来源:International Publishing Journal

作者:Zhang Zhen


Li Xueqian

President of China Children’s Press & Publication Group

  This year, China served as the Guest of Honor Country at Bologna Children’s Book Fair. Exported children’s works of China have increasingly been acknowledged for their achievements and gained wide spread recognition by international children’s publishing circles. These achievements are the inevitable outcome of the development of the Chinese publishing industry as well as the collaborative result of children’s publishers.

  From the perspective of content, children’s publishing of China has already completed the transformation from “crated in China” to “made in China.” Namely, in terms of international publishing exchange and cooperation, China previously placed great emphasis on importing foreign copyrights, but today it has actively changed its model to begin exporting more copyrights. This has effectively completed the shift from the past model when China mostly drew on imported, foreign ideas to the present model where there is a bidirectional exchange of ideas.

  The children’s publishing industry of China aims to make a shift in the future from the “Made in China”model to a “Chinese Brand” one. Not only do we want to produce our own country’s original books, but also hope to use this foundation as a means to develop something with the value of a creative trademark, which can develop our own brand products, brand authors, and brand illustrators. These steps will ensure that the international children’s publishing marketplace clearly recognizes the objectives of the Chinese brand, and is able to genuinely implement the growth policy required for shifting from a “large-scale publishing country” to an “influential publishing country.”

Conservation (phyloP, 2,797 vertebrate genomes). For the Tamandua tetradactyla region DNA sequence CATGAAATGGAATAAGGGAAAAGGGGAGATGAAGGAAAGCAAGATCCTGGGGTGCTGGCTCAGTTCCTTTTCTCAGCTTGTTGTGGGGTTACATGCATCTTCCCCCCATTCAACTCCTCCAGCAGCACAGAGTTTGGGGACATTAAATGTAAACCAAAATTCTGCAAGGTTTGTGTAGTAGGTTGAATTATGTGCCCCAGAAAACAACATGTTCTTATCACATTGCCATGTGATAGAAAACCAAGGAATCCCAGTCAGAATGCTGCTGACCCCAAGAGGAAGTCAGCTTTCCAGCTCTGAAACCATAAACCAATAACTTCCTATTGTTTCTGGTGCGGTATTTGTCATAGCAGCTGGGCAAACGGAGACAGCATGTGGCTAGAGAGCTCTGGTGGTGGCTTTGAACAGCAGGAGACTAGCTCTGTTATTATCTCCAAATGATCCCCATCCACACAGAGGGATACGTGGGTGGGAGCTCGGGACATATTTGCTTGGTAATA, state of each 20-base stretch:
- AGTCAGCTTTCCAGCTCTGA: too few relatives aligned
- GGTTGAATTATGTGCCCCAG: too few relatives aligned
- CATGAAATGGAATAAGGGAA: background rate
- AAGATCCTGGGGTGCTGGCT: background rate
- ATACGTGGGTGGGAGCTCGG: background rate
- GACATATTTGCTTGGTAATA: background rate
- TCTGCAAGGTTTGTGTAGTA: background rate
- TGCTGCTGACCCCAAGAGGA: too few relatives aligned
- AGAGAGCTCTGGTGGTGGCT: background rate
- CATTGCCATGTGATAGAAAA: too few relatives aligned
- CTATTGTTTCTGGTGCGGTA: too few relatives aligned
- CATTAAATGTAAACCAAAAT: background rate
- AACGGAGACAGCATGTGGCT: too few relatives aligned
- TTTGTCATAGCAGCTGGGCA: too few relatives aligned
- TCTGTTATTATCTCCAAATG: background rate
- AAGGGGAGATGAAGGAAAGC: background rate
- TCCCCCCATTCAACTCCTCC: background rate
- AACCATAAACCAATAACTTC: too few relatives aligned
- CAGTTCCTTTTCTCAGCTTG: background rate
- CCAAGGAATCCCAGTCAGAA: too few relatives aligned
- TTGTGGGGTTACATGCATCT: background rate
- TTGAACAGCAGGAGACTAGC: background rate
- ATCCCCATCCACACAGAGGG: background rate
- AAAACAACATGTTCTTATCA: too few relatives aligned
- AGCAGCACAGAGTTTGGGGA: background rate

If China wants to become a powerhouse in children’s publishing, it must continue promoting the formation of a comprehensively open new structure.

  First, Chinese children’s publishers have been open to foreign publishers since their inception. From the early beginnings of constructing the children’s publishing industry of China, there has always been extensive study of successful foreign industries. From the end of the Cultural Revolution in the 1970s to the present, Chinese children’s publishers have never closed their doors to the outside world.

  Second, Chinese children’s publishers have undergone a long period of development. Recently, necessary steps have been taken for the management of imported copyrights. These changes were influenced by our study of the experiences from successful foreign industries. The children’s publishing industry of China has formerly experienced the harmful phenomenon of blindly taking on copyright imports to create an unfair environment of competition. Some privately-run publishing companies hoarded copyrights in order to fight over exceptional resources. But actually, importing the copyrights of works they never published, led to a waste of resources and negatively affected both parties involved. Given such a state of affairs, we must draw from the managerial approaches of exceptional foreign industries in order to make improvements upon wide-scale import methods, raise the quality requirements for imports, and avoid unfair competition in the marketplace.

  Third, presently the open nature of Chinese children’s publishers manifests itself in a variety of ways. For example, domestic and international publishing entities have established strong cooperative links, and Chinese children’s publishers have founded foreign branches. All of these efforts are currently well-received.

  Chinese publishers anticipate continued improvements to the children’s publishing industry of China. From start to finish, Chinese children’s publishers have supported an open structure and welcomed increased international cooperation.